Thank god (whichever deity of your choosing) for Google maps. Not only did it help guide me into the city as I drove in from the lovely environs of dreary Erie, but it also got me to the venue for my first day at the 2017 Pittsburgh Fringe on Saturday. While there are four venues with various spaces and various performances to choose from, I made my way over to the fringes of the festival to St. Mary’s Lyceum for the evening, a little bar with a community hall space in the back that reminded me vaguely of the rooms where my Girl Scouts troop met. A very simple stage was set up at the far end of the room. I had never seen a production put on in a space like this before, and I was excited to get a taste.
My night began with Shedding Skin, a wordless one hour dance performance that feels much more like witnessing a private ceremony or ritual. In it, the audience observes Julie Leir-VanSickle of Creative Moves as she slowly struggles to tear off her old skin, quite literally, starting with her hands and then her arms, neck, and legs until she is “bare” before us, a new creature, free and relieved. But even when she has wriggled out of who she was, she still holds on to and cherishes what she has left behind by gathering them into a small box. The dance is captivating, at times reminiscent of the controlled movements of yoga, but other times languid and sinewy like the coils of a snake, or open and joyful like a crane in flight. The lone performer commits to the dance she has created which commands the audience’s attention, and while the sense of story is blurry here and there, we are left with no doubts about what we have observed together. After all, it is an outward show of something we have all experienced; we need no words.
The next performance to take the stage depended on nothing but words. Krish Mohan uses his stand-up comedy routine to talk to us about some tough issues in Approaching Happiness, like mental illness, drug use, guns, and race. I think Mohan is more than capable of speaking for himself, so I’ll try not to spoil his bit, but maybe I can tempt you with notable phrases like “The Rat Tickler,” “I think the Catholic apocalypse is cute,” and “The Devil is an immigrant on this plane of existence.” Don’t let these lull you into a false sense of security, however. Approaching Happiness is not out just for laughs (with unabashed dark humor) – Mohan wants to get us talking to each other about these issues as much as he does.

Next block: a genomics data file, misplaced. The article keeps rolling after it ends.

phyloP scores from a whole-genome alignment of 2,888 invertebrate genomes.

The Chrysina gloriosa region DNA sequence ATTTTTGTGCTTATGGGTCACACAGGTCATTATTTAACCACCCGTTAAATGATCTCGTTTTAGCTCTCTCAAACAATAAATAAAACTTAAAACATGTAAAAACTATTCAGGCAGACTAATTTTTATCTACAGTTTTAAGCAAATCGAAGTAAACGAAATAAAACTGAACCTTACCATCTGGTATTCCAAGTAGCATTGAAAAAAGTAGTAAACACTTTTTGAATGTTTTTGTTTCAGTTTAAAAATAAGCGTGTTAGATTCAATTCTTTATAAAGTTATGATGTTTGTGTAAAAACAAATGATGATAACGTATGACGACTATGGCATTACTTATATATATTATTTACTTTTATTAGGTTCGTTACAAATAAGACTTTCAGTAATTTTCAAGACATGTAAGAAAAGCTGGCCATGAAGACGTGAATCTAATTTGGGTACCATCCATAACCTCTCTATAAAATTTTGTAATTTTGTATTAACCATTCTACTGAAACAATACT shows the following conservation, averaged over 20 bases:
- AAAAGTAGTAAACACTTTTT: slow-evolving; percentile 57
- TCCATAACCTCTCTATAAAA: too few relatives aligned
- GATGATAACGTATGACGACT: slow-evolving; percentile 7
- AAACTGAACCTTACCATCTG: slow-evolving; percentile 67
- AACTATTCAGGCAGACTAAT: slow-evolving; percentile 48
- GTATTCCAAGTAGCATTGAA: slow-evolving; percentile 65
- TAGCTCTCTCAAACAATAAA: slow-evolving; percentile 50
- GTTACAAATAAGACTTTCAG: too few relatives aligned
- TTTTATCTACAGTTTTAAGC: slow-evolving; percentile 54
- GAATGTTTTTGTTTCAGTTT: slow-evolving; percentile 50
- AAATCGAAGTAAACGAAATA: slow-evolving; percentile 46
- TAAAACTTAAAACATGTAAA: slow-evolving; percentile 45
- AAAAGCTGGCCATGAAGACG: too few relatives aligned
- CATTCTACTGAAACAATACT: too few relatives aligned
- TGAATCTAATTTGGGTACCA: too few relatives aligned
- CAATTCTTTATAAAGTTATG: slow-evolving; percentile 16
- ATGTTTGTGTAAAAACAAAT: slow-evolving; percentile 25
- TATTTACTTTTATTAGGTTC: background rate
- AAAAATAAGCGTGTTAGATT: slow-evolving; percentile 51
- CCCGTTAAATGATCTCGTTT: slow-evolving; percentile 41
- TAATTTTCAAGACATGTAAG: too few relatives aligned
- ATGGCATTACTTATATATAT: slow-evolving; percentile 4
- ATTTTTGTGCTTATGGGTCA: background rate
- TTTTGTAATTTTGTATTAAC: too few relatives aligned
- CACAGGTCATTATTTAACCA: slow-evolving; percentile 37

After a good chuckle, it was time for some magic. Cody Clark also tries to get us to talk with his performance, but more than that, he wants us to participate; he’s a magician and volunteers are required. But what sets him apart from the average magician is the story he tells us with his illusions. From the start, Clark frankly discusses the realities of living with autism as he pulls Thomas the Tank out of a box with no bottom, summons boxes of Velveeta out of an empty paper bag, and restores a cut rope to its whole state. Like Mohan, he cracks jokes about the stereotypes and his personal experiences, but autism is never made out to be a joke. Instead, it invites the audience into Clark’s unique world, especially timely at the start of Autism Awareness Month.
Little did I know that I was about to enter my own unique world afterwards with Cockatrice, a production not for the faint of heart, and most certainly not for the kiddies. Bradley K. Wrenn leads the audience through a very interactive quest to help the Chosen One, a fellow audience member, slay the villain and save the kingdom. He has only a handful of props and costumes that he uses to transform himself into a host of characters, some of them quite disturbing, but all of them very distinct. The rest of the performance relies upon the imagination, which can be difficult to coax out of people, but Wrenn will beat you over the head until you comply. And if you comply, you may just get a beer or a chocolate bar in the bargain, and you will certainly have to wipe the tears from your eyes (I’ll let you guess if it is from pain or laughter). Google maps managed to bring me to the right place, and I am hungry for more Fringe.